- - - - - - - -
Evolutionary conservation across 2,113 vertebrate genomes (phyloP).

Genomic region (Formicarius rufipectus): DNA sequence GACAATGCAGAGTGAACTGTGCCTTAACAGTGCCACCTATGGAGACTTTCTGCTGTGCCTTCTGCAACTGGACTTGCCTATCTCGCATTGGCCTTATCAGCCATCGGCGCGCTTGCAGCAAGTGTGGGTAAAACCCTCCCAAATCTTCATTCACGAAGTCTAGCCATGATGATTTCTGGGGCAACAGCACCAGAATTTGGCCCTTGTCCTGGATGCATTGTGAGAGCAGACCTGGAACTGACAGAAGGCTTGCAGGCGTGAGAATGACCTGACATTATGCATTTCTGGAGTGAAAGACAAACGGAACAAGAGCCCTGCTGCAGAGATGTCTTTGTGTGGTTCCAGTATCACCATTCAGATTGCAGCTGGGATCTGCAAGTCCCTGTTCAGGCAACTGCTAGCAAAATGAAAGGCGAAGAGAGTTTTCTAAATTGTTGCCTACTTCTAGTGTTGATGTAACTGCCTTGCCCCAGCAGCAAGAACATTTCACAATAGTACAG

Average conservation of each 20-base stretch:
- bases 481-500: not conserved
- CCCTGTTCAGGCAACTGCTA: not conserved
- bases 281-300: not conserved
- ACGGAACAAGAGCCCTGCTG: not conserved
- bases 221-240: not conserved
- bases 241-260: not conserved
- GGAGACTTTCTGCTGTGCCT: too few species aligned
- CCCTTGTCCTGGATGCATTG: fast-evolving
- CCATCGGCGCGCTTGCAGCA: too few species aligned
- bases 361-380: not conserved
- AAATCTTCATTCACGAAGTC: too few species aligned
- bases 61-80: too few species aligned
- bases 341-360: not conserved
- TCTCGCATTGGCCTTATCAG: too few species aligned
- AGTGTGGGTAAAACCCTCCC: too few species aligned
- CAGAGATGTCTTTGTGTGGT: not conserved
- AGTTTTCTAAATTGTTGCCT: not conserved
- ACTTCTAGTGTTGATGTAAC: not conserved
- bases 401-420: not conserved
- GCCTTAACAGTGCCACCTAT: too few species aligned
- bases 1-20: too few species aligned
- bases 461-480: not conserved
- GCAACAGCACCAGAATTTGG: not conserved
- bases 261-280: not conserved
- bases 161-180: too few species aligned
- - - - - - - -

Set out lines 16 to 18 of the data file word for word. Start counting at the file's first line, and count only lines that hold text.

- bases 341-360: not conserved
- TCTCGCATTGGCCTTATCAG: too few species aligned
- AGTGTGGGTAAAACCCTCCC: too few species aligned